Eclipses, says Dr. Hales, are justly reckoned among the surest and most unerring characters of chronology; for they can be calculated with great exactness backward as well as forward; and there is such a variety of distinct circumstances of the time when, and the place where, they were seen; of the duration, or beginning, middle, or end of every Eclipse, and of the quantity, or number of digits Eclipsed; that there is no danger of confounding any two Eclipses together, when the circumstances attending each are noticed with any tolerable degree of precision. Thus, to an Eclipse of the moon incidentally noticed by the great Jewish chronologer, Josephus, shortly before the death of Herod the Great, we owe the determination of the true year of our Saviour's nativity. During Herod's last illness, and not many days before his death, there happened an Eclipse of the moon on the very night that he burned alive Matthias, and the ringleaders of a sedition, in which the golden eagle, which he had consecrated and set up over the gate of the temple, was pulled down and broken to pieces by these zealots. This Eclipse happened, by calculation, March 13, U
Totality - ) The quality or state of being total; as, the totality of an Eclipse
Digit - ) One twelfth part of the diameter of the sun or moon; - a term used to express the quantity of an Eclipse; as, an Eclipse of eight digits is one which hides two thirds of the diameter of the disk
Darkness - The darkness "over all the land," (Matthew 27:45 ) attending the crucifixion has been attributed to an Eclipse, but was undoubtedly miraculous, as no Eclipse of the sun could have taken place at that time, the moon being at the full at the time of the passover
Darkness - "...
The date of Amos 8:9 coincides with a total Eclipse visible at Jerusalem shortly after noon, Feb. ; the date of Micah 3:6 with the Eclipse June 5th, 716 B. , 2:56); the date of Jeremiah 15:9 with the Eclipse of Sept. ) The darkness over all the land (Juaea) from the sixth to the ninth hour during Christ's crucifixion (Matthew 27:45) cannot have been an Eclipse, for it would not last three hours, seldom intensely more than six minutes. The Eclipse, darkness and earthquake in Bithynia, noted by Phlegon of Tralles, was probably in the year before. By the paschal reckoning the moon must then have been at its full phase, when the sun could not be Eclipsed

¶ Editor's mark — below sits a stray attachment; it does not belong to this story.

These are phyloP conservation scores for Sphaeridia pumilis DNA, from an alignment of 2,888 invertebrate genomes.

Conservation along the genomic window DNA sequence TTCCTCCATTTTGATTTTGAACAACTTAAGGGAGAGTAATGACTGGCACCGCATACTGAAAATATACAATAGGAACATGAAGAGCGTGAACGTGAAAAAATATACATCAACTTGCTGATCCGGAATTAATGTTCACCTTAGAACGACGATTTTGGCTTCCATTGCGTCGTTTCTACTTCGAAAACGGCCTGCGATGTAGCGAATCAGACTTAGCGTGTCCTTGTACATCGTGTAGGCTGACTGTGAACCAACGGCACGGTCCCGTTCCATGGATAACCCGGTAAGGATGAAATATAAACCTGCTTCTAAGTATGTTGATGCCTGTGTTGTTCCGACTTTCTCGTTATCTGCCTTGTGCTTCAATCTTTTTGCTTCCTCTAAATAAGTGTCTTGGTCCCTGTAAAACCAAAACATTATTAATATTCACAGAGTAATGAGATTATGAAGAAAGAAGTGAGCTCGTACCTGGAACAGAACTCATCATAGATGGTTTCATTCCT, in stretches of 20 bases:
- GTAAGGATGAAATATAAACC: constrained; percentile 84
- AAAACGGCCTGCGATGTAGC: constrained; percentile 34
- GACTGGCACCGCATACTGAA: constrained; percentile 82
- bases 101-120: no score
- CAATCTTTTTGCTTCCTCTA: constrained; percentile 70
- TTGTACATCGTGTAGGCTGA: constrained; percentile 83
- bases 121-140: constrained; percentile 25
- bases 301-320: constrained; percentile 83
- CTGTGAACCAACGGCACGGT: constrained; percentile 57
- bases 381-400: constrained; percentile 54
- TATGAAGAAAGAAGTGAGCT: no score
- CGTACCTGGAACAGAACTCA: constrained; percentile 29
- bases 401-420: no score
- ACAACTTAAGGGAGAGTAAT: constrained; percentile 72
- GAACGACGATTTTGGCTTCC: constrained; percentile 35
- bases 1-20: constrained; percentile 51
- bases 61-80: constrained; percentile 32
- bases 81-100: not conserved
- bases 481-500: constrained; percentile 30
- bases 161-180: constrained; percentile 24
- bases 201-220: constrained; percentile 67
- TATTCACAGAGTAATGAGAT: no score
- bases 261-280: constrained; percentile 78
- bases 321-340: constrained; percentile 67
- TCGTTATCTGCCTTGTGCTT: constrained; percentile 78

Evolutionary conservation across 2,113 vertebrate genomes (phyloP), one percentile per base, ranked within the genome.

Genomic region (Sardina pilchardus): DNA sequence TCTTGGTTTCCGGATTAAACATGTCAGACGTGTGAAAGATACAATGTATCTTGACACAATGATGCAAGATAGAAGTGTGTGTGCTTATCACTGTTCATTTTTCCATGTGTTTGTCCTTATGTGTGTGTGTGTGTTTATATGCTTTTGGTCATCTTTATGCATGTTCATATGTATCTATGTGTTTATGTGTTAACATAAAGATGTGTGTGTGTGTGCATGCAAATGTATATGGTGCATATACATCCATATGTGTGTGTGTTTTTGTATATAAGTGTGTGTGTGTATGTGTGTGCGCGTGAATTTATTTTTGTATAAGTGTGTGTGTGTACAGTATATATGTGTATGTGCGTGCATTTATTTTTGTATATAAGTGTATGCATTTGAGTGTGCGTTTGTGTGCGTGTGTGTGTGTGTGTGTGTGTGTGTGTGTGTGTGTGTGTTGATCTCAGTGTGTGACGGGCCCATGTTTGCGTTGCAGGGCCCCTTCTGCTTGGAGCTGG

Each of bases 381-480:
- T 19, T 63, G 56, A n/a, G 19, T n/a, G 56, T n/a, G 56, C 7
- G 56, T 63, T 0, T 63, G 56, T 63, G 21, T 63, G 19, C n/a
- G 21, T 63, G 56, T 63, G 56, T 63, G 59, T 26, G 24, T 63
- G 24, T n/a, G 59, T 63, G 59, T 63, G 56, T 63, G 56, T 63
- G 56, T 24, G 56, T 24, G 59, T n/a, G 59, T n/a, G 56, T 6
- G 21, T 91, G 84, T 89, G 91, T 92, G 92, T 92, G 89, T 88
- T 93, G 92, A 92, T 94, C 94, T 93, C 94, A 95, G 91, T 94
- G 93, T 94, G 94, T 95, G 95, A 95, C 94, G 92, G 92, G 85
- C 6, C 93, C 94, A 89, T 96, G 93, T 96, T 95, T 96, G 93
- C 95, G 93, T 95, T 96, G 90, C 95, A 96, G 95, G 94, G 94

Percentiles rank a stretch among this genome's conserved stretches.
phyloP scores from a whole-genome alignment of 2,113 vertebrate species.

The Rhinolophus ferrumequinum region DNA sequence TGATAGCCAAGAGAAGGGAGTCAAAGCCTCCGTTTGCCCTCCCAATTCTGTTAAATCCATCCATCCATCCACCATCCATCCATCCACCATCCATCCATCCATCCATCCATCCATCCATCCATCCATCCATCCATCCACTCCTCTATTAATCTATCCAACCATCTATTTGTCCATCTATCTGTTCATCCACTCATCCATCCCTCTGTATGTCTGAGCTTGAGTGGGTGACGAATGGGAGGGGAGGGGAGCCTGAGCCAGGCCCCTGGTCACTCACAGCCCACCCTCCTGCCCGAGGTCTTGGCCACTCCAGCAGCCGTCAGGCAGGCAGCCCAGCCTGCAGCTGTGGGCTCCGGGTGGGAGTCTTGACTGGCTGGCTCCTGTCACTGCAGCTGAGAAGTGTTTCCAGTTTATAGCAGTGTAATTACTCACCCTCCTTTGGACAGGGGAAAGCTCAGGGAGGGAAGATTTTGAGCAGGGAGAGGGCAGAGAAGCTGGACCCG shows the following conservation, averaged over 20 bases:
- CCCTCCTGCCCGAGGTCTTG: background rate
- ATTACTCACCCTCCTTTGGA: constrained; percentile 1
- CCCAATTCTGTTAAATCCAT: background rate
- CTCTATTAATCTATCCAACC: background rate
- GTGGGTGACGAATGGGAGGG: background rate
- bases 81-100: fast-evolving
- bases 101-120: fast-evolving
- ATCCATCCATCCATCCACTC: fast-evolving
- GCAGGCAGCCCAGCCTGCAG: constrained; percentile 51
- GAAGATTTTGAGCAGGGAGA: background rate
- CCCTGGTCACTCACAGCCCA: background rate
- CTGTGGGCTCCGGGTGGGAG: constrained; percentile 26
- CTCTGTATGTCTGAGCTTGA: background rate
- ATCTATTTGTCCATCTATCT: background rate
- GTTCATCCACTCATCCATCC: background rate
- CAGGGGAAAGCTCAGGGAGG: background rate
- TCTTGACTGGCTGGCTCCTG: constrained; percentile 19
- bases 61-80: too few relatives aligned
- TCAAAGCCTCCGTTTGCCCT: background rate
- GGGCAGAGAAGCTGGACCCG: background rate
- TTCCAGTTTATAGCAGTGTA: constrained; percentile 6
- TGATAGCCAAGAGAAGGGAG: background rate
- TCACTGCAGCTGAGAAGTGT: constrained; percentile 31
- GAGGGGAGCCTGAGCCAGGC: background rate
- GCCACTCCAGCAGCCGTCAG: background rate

Emerge - ) To rise out of a fluid; to come forth from that in which anything has been plunged, enveloped, or concealed; to issue and appear; as, to emerge from the water or the ocean; the sun emerges from behind the moon in an Eclipse; to emerge from poverty or obscurity
Extinguish - ) To obscure; to Eclipse, as by superior splendor
Emersion - ) The reappearance of a heavenly body after an Eclipse or occultation; as, the emersion of the moon from the shadow of the earth; the emersion of a star from behind the moon
Penumbra - ) The shadow cast, in an Eclipse, where the light is partly, but not wholly, cut off by the intervening body; the space of partial illumination between the umbra, or perfect shadow, on all sides, and the full light
Baily's Beads - A row of bright spots observed in connection with total Eclipses of the sun. Just before and after a total Eclipse, the slender, unobscured crescent of the sun's disk appears momentarily like a row of bright spots resembling a string of beads
Lantern - All of man's intellectual lightness falls into an Eclipse in the light of the Son of GOD
Stephen Perry - He was sent by the British Government on numerous scientific expeditions, observing the transits of Venus at Kerguelen (1874) and Madagascar (1882), and the solar Eclipse at the Isles de Salut (1889), dying a few weeks later at sea
Ecliptic - ) Pertaining to an Eclipse or to Eclipses
Dungal - He addressed a letter to Charlemagne explaining an Eclipse of the sun in which he displays a knowledge of astronomy far beyond his time
Partial - ) Of, pertaining to, or affecting, a part only; not general or universal; not total or entire; as, a partial Eclipse of the moon